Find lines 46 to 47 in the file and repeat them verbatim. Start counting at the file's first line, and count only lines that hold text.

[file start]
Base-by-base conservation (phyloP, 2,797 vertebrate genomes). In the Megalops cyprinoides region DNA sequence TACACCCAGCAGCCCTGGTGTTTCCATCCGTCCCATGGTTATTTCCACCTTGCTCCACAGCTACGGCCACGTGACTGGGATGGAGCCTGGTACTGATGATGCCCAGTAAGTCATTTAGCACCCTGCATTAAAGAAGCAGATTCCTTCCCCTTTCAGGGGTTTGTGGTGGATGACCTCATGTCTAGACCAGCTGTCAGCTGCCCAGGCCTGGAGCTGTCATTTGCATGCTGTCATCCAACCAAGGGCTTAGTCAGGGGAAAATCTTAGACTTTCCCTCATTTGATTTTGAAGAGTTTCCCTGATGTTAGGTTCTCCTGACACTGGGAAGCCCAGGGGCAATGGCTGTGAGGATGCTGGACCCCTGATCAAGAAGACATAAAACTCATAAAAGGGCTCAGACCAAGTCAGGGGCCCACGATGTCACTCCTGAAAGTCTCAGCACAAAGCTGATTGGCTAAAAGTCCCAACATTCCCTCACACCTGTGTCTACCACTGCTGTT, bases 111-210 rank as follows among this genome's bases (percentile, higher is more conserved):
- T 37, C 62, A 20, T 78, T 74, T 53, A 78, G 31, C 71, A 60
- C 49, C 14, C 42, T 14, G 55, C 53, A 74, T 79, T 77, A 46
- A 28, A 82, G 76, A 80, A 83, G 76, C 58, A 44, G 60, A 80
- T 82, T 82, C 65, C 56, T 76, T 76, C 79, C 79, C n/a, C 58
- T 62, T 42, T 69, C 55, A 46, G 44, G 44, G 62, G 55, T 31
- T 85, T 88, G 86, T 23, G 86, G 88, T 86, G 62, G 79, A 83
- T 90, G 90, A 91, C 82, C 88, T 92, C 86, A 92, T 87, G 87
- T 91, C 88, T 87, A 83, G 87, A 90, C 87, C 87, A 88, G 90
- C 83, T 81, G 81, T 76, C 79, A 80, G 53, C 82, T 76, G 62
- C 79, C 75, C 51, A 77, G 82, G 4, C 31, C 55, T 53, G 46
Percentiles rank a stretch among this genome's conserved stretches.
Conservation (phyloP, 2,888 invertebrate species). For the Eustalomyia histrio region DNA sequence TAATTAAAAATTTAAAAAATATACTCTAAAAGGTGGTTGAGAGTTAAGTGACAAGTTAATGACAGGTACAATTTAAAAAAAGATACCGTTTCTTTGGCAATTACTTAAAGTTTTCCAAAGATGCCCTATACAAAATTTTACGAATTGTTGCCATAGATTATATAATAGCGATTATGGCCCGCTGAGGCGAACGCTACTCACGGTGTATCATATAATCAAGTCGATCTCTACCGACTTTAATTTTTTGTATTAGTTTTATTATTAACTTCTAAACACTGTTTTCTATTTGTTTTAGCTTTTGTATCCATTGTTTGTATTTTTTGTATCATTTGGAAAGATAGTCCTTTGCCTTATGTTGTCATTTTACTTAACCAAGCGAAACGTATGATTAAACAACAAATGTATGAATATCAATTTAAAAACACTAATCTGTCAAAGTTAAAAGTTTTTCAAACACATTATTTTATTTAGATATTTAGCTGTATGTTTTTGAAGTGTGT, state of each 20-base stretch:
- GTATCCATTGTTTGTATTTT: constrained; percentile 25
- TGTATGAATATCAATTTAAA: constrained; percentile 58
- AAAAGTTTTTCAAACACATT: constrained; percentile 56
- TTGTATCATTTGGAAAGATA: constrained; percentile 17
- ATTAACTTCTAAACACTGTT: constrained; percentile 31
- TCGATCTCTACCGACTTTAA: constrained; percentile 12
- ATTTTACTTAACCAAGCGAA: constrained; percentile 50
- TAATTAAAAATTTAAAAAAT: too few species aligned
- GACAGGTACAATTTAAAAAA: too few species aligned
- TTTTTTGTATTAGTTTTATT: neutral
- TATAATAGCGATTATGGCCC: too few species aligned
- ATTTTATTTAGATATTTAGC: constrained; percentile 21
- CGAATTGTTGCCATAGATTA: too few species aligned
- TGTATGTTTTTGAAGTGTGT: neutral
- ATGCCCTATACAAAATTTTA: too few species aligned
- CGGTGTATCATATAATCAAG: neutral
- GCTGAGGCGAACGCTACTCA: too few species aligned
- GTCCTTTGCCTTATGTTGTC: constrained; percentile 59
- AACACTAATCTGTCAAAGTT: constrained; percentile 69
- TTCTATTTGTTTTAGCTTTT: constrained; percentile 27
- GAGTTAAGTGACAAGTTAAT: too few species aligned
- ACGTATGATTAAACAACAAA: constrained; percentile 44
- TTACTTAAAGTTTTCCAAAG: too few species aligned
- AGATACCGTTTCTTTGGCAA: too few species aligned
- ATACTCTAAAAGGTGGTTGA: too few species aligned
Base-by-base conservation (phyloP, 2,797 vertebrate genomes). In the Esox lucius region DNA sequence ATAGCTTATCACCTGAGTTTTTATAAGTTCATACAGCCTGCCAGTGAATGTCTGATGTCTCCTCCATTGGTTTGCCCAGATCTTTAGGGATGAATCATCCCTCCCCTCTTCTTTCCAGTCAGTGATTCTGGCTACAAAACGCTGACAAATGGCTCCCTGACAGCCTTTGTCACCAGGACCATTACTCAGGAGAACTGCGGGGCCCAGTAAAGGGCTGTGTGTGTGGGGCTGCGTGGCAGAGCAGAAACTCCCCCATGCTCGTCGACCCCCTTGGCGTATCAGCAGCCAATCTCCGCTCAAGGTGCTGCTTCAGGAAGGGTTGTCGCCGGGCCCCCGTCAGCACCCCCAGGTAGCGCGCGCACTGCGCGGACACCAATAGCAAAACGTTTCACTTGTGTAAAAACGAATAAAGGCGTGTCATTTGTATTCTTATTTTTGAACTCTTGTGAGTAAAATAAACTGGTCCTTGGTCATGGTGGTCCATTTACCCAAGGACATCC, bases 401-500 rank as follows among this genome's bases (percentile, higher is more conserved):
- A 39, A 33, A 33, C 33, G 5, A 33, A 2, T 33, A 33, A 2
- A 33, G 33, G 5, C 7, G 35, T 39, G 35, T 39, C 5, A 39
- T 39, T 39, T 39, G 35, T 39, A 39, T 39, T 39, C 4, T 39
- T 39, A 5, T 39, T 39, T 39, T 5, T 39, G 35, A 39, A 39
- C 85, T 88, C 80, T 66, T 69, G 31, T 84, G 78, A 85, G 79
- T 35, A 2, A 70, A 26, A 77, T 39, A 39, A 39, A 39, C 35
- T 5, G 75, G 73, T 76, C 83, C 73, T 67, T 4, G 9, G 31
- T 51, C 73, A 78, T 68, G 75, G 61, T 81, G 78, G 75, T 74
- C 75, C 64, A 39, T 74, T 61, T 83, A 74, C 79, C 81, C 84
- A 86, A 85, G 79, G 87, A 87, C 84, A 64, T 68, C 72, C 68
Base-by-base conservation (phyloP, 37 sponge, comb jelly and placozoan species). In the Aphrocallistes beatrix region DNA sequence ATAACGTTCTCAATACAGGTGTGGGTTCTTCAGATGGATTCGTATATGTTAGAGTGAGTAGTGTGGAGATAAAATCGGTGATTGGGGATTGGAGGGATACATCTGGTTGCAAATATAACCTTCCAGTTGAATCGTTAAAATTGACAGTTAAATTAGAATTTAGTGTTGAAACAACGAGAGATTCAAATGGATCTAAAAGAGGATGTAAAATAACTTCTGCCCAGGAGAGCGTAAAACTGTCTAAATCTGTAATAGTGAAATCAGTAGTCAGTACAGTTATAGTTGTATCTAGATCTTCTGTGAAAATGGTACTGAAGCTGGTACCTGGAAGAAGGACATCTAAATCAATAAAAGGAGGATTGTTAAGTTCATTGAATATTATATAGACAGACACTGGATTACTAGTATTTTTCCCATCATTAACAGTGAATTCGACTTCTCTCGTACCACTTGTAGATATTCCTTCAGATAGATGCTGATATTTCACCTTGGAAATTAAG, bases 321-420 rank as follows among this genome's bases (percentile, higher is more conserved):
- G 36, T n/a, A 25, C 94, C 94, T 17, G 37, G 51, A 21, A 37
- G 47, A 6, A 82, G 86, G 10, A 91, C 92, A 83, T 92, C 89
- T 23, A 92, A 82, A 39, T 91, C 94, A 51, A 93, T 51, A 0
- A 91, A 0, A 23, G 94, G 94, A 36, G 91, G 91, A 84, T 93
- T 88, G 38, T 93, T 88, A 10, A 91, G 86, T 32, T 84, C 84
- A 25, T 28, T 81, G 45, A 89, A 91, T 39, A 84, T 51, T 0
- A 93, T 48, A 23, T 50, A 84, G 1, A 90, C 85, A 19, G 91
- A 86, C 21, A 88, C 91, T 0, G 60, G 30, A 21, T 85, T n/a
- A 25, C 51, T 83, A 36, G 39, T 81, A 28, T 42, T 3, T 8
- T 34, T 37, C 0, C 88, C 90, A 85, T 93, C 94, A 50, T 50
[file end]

- T 5, G 75, G 73, T 76, C 83, C 73, T 67, T 4, G 9, G 31
- T 51, C 73, A 78, T 68, G 75, G 61, T 81, G 78, G 75, T 74